Partnerships also allowed Blue Ridge to influence public policy—essential for impact at scale. For example, its investment in Esperanza, an organization launched in collaboration with the Vera Institute of Justice, helped demonstrate that in-home and community-based probation programs for young people could be more effective at rehabilitation and more cost-effective than incarceration, and has shifted the way governments consider and fund juvenile justice programs. “If we really care about issues like mass incarceration and juvenile justice,” says Nick Turner, president of Vera, “we have to be willing to change the conversation. Blue Ridge has really helped to change policy through demonstration projects.”
Blue Ridge also worked extensively at the federal level, through participation in alliances such as America Forward to imagine and help create the White House Office of Social Innovation and its Social Innovation Fund, and more locally through initiatives with New York City government on how the city’s public sector uses data and digital technologies, and engages with the larger tech community.
Technology, Opportunity, and Recalibrated Risk
In 2011, as it entered its second decade, Blue Ridge began to think about reach and impact in different terms, turning its focus to the power of technology to dramatically increase social and economic mobility in the United States. Although Griffin and Klein had long believed that technology plays a role in transforming lives—recall Blue Ridge’s first investment was in iMentor—the organization began to shift to a fully tech portfolio, with investments in organizations like Crisis Text Line, Turbovote, and Code for America NYC.
Klein explains that this turn to tech allowed Blue Ridge to think more intentionally about “disruptive innovation.” Instead of asking, “How plausible is your idea or organization?” he began to assess the transformative potential of promising investments: “If this works, will the impact be really meaningful, at broad scale or deep impact?” According to Klein, this shift involved developing greater appetite for risk and a greater willingness to entertain failure.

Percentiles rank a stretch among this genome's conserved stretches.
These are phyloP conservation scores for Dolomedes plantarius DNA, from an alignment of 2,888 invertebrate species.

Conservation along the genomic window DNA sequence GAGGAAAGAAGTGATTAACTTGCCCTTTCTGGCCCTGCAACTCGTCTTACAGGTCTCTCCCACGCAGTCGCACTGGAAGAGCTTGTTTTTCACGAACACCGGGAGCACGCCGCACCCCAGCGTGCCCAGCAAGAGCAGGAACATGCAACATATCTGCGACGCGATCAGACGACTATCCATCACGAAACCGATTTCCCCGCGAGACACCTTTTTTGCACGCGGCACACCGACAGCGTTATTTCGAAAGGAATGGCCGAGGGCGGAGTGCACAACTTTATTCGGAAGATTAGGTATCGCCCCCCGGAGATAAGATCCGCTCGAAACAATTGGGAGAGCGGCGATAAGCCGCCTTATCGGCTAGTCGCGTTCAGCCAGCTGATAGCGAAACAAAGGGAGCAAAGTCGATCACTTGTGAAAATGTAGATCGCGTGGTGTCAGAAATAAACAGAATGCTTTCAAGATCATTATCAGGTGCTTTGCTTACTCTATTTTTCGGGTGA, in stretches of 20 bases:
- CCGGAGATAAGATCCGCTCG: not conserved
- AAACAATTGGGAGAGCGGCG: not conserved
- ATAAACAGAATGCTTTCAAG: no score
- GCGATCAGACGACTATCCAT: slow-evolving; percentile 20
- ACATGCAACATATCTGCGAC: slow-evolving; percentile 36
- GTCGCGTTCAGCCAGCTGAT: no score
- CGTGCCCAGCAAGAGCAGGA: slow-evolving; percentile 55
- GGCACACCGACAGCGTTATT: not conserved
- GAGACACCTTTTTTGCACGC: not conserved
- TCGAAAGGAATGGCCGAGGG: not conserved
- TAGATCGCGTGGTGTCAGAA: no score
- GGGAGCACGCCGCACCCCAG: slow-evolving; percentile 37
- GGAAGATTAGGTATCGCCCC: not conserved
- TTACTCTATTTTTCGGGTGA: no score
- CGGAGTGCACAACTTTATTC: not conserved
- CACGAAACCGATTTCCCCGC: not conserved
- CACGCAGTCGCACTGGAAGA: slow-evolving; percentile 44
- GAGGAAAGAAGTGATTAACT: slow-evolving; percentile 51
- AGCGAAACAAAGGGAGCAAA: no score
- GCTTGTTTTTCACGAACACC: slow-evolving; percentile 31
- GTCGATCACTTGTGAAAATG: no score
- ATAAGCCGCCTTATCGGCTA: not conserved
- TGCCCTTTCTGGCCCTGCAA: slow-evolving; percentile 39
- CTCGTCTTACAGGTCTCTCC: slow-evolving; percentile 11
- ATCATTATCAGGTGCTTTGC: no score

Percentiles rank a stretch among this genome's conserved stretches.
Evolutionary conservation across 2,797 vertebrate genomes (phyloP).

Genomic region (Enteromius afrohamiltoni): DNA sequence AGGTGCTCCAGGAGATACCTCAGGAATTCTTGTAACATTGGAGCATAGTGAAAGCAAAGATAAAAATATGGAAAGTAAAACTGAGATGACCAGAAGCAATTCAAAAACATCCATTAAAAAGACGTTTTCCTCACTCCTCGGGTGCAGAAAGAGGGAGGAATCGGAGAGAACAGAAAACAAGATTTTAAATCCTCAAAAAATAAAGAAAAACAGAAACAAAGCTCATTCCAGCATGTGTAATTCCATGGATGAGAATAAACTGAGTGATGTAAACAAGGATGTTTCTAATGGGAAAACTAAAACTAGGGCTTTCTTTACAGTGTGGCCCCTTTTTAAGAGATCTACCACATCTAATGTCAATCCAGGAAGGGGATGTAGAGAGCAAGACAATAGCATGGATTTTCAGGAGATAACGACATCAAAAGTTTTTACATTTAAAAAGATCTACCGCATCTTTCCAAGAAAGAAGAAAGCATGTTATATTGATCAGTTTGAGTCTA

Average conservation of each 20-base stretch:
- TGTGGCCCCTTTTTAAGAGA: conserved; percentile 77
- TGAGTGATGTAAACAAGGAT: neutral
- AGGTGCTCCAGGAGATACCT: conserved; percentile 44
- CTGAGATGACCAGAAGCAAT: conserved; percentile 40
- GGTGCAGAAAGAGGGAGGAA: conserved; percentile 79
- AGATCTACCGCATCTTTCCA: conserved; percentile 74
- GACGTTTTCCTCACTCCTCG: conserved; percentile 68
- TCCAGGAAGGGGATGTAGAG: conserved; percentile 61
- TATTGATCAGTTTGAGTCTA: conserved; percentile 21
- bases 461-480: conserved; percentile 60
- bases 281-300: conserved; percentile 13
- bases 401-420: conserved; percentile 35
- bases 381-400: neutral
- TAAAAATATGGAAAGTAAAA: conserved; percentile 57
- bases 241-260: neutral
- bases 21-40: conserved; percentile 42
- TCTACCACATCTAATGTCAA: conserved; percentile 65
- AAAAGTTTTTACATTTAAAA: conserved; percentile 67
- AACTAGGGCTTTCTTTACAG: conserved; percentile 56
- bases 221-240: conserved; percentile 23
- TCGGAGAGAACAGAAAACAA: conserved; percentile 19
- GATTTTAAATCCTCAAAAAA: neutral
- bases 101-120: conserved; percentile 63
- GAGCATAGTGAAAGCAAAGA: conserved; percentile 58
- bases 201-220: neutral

It also meant that Blue Ridge’s investment thesis evolved to allow for more, smaller bets in organizations with a different cost structure—start-ups like Code Montage or Kinvolved that were developing early versions of digital products with small staff and lean operations. Instead of committing $500,000 up front and for a five-year period, Blue Ridge began to make $50,000 initial investments with the intention of contributing more over time, as these organizations demonstrated momentum.
With this shift in investment focus, Blue Ridge became increasingly agnostic about backing for-profit or nonprofit organizations as it examined the intersections between technology, poverty, and upward mobility. Fundamentally, Klein contends, Blue Ridge was asking the same questions it always had: Is the business model viable? In 2013, almost all of its investments were in for-profit, social-purpose tech ventures, putting Blue Ridge squarely in the “impact investing” field.
At the same time, Klein and Blue Ridge began to work more intentionally to strengthen the broader “tech-for-good” community in New York City, bringing together engineers, nonprofits, and city government through conferences, meet-ups and hackathons, and other cross-sector collaborations. In 2014, Blue Ridge launched Significance Labs to address what the team believed was today’s new digital divide—not a lack of access (80 percent of poor people in the United States have cell phones), but meaningful and significant products that can help improve mobility and opportunity for low-income Americans. Through fellowships, Significance Labs helps leading entrepreneurs, engineers, and designers to build “high-uptake” and “high-impact” tools for those underserved by technology. (The Blue Ridge Labs @ Robin Hood announcement Monday included a call for the next class of fellows.)
Of course central to Blue Ridge’s success, and the breadth and depth of its reach over the last 15 years, was Klein’s leadership—his commitment to the organization, its ventures, and the larger issues of poverty and equal opportunity. “Through Blue Ridge,” says Turner, “Matt Klein helped define social entrepreneurship before we used those words.” Last spring, with Bill de Blasio’s new administration focused on inequality, Klein saw an opportunity to continue to advance the Blue Ridge vision (“where someone starts out should not determine where they end up”) with the scale and resources of government. He now serves as executive director of New York City’s Center for Economic Opportunity and senior advisor for service innovation in the Mayor’s Office of Operations, where he focuses on antipoverty interventions, and the use of technology and data to enhance social service delivery. Klein’s departure marked a critical juncture for Blue Ridge and a natural moment for strategic reflection—one well resolved by incorporation into Robin Hood. “Blue Ridge has been inspired by Robin Hood from the start, and so it’s gratifying to see the foundations’ informal work together culminate in a joint venture. John Griffin takes real philanthropic risks and encourages constant evolution; I’m excited to see what comes out of this next phase.”